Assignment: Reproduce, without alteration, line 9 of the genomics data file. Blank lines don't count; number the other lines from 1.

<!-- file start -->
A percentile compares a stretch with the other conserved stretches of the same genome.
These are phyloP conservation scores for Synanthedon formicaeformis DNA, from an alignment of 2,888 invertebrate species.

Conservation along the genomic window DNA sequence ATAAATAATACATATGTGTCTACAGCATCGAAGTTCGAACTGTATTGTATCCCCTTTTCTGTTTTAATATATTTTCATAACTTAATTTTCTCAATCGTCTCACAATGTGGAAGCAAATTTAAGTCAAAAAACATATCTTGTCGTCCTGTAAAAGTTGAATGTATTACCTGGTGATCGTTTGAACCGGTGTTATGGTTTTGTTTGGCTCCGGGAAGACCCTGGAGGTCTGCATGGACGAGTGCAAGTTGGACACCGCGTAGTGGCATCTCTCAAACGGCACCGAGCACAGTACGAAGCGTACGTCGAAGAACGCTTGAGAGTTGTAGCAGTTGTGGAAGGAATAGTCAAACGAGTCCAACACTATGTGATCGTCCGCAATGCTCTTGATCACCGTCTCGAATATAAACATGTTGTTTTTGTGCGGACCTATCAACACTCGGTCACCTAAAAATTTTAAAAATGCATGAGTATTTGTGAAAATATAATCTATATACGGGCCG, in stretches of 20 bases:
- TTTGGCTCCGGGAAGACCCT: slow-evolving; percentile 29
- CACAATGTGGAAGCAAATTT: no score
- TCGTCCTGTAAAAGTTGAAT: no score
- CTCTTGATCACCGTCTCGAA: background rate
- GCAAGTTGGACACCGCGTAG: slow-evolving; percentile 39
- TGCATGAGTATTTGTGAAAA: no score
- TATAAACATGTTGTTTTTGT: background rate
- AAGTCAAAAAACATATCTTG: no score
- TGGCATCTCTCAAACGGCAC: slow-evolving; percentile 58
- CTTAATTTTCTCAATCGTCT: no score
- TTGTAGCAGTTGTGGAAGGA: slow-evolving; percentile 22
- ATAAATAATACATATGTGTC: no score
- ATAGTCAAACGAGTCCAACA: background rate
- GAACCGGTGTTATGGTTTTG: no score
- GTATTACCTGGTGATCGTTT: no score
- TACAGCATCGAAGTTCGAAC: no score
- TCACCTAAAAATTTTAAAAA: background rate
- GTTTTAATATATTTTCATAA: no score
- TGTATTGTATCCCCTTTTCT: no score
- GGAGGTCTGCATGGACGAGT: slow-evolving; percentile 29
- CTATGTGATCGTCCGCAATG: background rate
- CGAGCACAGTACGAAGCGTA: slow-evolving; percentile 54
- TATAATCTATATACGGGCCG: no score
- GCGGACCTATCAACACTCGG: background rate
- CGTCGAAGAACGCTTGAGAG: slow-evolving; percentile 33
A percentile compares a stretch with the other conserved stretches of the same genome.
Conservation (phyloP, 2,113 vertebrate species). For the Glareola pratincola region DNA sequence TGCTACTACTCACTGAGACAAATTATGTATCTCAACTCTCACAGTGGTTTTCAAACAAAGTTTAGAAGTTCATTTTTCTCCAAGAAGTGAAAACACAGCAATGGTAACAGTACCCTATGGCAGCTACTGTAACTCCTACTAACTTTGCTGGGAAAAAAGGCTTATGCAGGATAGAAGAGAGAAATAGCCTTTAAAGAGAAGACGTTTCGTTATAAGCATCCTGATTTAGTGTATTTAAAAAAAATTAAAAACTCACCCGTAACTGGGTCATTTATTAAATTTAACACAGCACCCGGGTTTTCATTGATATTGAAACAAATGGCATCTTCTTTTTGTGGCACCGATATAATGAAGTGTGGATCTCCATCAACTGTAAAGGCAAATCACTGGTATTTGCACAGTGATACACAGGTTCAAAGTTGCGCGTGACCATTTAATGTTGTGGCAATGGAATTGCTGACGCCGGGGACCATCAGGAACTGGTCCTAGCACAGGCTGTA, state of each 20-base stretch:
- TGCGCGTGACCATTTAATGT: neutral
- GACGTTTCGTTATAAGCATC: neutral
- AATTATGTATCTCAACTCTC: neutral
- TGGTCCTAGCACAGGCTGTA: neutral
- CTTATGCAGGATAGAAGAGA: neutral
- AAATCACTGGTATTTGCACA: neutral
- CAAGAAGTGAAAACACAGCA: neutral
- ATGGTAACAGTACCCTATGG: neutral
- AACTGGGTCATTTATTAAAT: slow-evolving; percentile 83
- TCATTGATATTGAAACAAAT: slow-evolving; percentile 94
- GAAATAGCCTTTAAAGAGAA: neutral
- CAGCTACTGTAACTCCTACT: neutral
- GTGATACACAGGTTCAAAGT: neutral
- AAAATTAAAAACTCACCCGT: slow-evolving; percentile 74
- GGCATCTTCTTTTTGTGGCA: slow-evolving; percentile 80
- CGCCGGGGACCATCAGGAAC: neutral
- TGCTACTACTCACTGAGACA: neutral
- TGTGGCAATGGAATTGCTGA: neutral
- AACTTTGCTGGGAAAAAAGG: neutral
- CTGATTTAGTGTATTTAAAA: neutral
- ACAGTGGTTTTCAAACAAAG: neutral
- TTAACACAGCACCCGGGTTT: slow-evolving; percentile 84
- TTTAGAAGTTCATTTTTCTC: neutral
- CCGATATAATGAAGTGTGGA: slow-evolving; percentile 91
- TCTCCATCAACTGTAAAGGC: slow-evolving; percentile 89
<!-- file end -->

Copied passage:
- TGCATGAGTATTTGTGAAAA: no score